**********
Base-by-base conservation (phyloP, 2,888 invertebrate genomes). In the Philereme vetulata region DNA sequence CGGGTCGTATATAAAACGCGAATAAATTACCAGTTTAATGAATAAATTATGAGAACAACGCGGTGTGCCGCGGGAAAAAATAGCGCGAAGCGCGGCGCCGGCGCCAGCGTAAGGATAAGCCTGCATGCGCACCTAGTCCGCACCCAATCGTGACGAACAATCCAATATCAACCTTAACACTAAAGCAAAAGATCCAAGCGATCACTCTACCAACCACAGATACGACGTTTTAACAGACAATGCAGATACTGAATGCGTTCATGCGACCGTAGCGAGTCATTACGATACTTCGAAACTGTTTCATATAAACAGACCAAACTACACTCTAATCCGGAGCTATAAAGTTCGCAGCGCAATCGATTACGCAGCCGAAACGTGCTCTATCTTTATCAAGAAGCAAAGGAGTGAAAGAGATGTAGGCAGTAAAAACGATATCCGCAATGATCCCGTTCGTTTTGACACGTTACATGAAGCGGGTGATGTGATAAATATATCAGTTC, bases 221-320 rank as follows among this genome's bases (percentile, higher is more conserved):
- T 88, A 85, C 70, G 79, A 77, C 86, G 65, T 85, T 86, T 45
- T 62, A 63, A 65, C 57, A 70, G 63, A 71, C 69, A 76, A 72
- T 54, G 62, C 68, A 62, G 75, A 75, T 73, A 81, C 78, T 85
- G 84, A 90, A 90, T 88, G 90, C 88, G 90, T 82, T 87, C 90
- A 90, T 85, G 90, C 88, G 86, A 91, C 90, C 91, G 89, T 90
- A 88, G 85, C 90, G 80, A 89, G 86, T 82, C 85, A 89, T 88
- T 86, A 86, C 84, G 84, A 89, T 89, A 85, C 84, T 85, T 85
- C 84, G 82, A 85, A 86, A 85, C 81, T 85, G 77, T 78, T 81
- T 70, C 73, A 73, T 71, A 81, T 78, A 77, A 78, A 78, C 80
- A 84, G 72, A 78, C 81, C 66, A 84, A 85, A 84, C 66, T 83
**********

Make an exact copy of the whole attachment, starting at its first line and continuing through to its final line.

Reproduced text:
Base-by-base conservation (phyloP, 2,888 invertebrate genomes). In the Philereme vetulata region DNA sequence CGGGTCGTATATAAAACGCGAATAAATTACCAGTTTAATGAATAAATTATGAGAACAACGCGGTGTGCCGCGGGAAAAAATAGCGCGAAGCGCGGCGCCGGCGCCAGCGTAAGGATAAGCCTGCATGCGCACCTAGTCCGCACCCAATCGTGACGAACAATCCAATATCAACCTTAACACTAAAGCAAAAGATCCAAGCGATCACTCTACCAACCACAGATACGACGTTTTAACAGACAATGCAGATACTGAATGCGTTCATGCGACCGTAGCGAGTCATTACGATACTTCGAAACTGTTTCATATAAACAGACCAAACTACACTCTAATCCGGAGCTATAAAGTTCGCAGCGCAATCGATTACGCAGCCGAAACGTGCTCTATCTTTATCAAGAAGCAAAGGAGTGAAAGAGATGTAGGCAGTAAAAACGATATCCGCAATGATCCCGTTCGTTTTGACACGTTACATGAAGCGGGTGATGTGATAAATATATCAGTTC, bases 221-320 rank as follows among this genome's bases (percentile, higher is more conserved):
- T 88, A 85, C 70, G 79, A 77, C 86, G 65, T 85, T 86, T 45
- T 62, A 63, A 65, C 57, A 70, G 63, A 71, C 69, A 76, A 72
- T 54, G 62, C 68, A 62, G 75, A 75, T 73, A 81, C 78, T 85
- G 84, A 90, A 90, T 88, G 90, C 88, G 90, T 82, T 87, C 90
- A 90, T 85, G 90, C 88, G 86, A 91, C 90, C 91, G 89, T 90
- A 88, G 85, C 90, G 80, A 89, G 86, T 82, C 85, A 89, T 88
- T 86, A 86, C 84, G 84, A 89, T 89, A 85, C 84, T 85, T 85
- C 84, G 82, A 85, A 86, A 85, C 81, T 85, G 77, T 78, T 81
- T 70, C 73, A 73, T 71, A 81, T 78, A 77, A 78, A 78, C 80
- A 84, G 72, A 78, C 81, C 66, A 84, A 85, A 84, C 66, T 83